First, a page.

How Traumatic Brain Injury Can Damage Other Aspects of Your Health
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How Traumatic Brain Injury Can Damage Other Aspects of Your Health

Thursday, February 08, 2018By Richard Alexander

The effects of traumatic brain injury have been at the forefront of debates about contact sports in recent years. Professional sports organizations have instituted rules to reduce brain injuries. State legislatures in all states have passed legislation to help prevent traumatic brain injuries through training, education and establishing protocols for removing athletes if a concussion is suspected.

In one of the largest studies to examine the brains of former NFL players, 87% showed signs of chronic traumatic encephalopathy (CTE). Sufferers of CTE all experienced similar symptoms: mood changes, depression, apathy, violence, memory loss, and impaired thinking skills which worsened throughout life. The majority of those with severe pathology died from dementia or impaired movement, such as swallowing. The researchers concluded that a link between CTE and repeated traumatic brain injury is undeniable. The data is clear: traumatic brain injury can lead to a host of serious physical and mental problems that can persist for a lifetime.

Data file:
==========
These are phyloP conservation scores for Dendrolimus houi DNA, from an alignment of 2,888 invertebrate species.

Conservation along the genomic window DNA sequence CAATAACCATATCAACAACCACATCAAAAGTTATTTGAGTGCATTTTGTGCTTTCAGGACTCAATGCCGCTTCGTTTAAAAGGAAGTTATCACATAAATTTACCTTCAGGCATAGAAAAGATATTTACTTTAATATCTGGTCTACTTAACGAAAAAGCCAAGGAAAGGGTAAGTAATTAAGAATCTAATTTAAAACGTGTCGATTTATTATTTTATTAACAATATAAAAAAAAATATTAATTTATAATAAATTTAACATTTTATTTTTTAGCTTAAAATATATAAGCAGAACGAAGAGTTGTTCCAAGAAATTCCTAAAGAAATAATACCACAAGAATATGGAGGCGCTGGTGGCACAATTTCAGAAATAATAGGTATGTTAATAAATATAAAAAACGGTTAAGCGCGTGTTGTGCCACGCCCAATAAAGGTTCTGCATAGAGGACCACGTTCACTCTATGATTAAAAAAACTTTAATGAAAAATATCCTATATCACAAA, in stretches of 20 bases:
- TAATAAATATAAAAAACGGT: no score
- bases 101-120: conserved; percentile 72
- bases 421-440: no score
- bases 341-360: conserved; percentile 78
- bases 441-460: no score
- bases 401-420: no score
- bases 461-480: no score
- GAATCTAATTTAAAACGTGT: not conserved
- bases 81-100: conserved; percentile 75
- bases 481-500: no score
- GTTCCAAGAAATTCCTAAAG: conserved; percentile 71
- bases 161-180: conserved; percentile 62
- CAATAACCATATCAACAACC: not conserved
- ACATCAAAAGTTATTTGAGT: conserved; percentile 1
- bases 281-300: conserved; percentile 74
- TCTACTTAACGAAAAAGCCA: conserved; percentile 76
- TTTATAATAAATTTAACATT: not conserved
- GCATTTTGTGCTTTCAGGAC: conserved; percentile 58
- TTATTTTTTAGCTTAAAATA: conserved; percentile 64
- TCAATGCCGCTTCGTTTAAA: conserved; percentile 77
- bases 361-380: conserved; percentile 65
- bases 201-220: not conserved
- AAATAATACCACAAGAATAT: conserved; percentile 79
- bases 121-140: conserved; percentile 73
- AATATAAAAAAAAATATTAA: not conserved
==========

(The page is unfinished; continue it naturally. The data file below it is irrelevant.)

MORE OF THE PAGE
Current research has made another significant finding: traumatic brain injury doesn’t just affect your mental and emotional state. It can cause others serious health related problems, including changes to your intestinal system. Researchers at the University of Maryland School of Medicine have found a reciprocal link between intestinal infections and traumatic brain injury. The study showed that traumatic brain injury in mice can generate long-term changes in the colon and the resulting gastrointestinal infections can exacerbate inflammation in the brain.

These findings confirm that there are powerful connections between the brain and gastrointestinal system. Scientists have long suspected that such a relationship exists, but this research tells them more. The increased rate of chronic infections after brain injury suggests that trauma makes the colon more porous and allows harmful bacteria to move from the intestine throughout the body. In fact, people are 12 times more likely to die from blood poisoning caused by bacteria after a traumatic injury has occurred.

It is not clear why the relationship between brain injury and gastrointestinal damage exists. One possibility is that enteric glial cells in the gastrointestinal system are similar to brain astroglial cells. Both of these cells seem to be activated after head trauma. At the same time these cells are activated, there is increased brain inflammation and tissue deterioration. Scientists are continuing to study what triggers this cycle.

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